WHO warns of pandemic risk
The World Health Organisation said today the evolution of the swine flu outbreak into a pandemic was not inevitable but countries should prepare for the worst.
"Countries should take the opportunity to prepare for a pandemic," WHO acting assistant director-general Keiji Fukuda told reporters in Geneva.
Mr Fukuda said the organisation was turning its focus more towards the needs of developing countries in fighting the outbreak, which history shows usually get hit the hardest. "They really get hit disproportionately hard," he said.
The new strain of swine flu virus that has killed up to 149 people in Mexico spread to more countries today, raising the spectre of a pandemic and hurting financial markets.
The WHO is awaiting formal confirmation from US authorities the new swine flu virus has spread significantly between people, a sign that could indicate an "imminent" influenza pandemic.
Confirmation infected people in two countries are spreading the new disease to their families or contacts in a sustained way would meet the World Health Organisation's criteria for declaring a phase 5 alert on its scale of 1 to 6. The United Nations agency raised its pandemic alert level to phase 4 from phase 3 yesterday as the virus spread to Europe.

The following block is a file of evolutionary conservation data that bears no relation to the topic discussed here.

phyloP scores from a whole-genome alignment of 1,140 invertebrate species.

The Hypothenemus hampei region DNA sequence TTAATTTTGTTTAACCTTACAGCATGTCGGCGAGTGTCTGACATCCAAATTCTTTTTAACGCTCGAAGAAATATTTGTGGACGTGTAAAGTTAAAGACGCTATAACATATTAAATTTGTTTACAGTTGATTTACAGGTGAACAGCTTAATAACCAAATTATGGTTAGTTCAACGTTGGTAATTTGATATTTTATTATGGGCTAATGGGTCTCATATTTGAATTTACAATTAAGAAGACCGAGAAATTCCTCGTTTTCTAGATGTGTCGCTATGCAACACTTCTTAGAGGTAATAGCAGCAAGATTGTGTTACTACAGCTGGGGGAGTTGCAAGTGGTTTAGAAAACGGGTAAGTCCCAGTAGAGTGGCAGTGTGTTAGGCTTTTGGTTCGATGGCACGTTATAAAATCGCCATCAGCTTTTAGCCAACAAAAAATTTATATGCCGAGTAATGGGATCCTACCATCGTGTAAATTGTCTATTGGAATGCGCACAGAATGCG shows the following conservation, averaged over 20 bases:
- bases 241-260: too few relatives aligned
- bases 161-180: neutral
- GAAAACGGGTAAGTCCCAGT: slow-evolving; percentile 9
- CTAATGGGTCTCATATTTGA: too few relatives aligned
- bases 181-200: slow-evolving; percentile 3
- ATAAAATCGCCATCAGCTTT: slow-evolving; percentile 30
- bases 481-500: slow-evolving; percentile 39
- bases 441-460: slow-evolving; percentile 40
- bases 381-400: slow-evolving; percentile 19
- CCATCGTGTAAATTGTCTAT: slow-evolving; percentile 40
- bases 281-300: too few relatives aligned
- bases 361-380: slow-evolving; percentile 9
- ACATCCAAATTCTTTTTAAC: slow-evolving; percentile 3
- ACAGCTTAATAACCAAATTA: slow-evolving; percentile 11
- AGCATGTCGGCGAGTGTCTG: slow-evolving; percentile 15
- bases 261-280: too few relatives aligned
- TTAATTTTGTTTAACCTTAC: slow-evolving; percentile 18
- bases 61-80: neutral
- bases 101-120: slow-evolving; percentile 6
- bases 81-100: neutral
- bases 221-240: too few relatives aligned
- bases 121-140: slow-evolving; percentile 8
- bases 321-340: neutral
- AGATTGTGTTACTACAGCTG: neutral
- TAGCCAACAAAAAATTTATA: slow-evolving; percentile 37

The US Centres for Disease Control and Prevention (CDC) said today some people who have had contact with confirmed cases were also developing flu-like symptoms.
"It appears, and I think we're still awaiting for a final confirmation from the US authorities, but it appears that there's a number of cases in New York which appear to be human-to-human transmission," WHO spokesman Gregory Hartl told a news briefing.
Such secondary transmission of the virus was "probable", he later told reporters, adding: "If we have a confirmation from the United States or Canada, we could move to phase 5."
The emergency committee which recommended moving to phase 4 late yesterday - a "turning point", according to Mr Hartl - was not scheduled to meet today. But its experts could be convened at any time to make such decisions.
People have occasionally caught swine flu from a pig but it has stopped there. Avian influenza has occasionally spread from one person to just one other person and stopped there. But the new H1N1 flu appears to be spreading beyond that limited chain, which is what worries the WHO.
More than 15 WHO epidemiological experts have been deployed in Mexico to help authorities combat the outbreaks in the capital Mexico City and two other areas.
In all, the WHO has official laboratory confirmation of a total of 79 cases of the new swine flu virus worldwide. They include confirmed cases in the United States, Mexico, Canada, Spain, New Zealand, Israel and Scotland.
So far, all suspected and confirmed cases of swine flu in the current outbreak have involved infection from another person, unlike human cases of bird flu that mostly involve contact with infected poultry.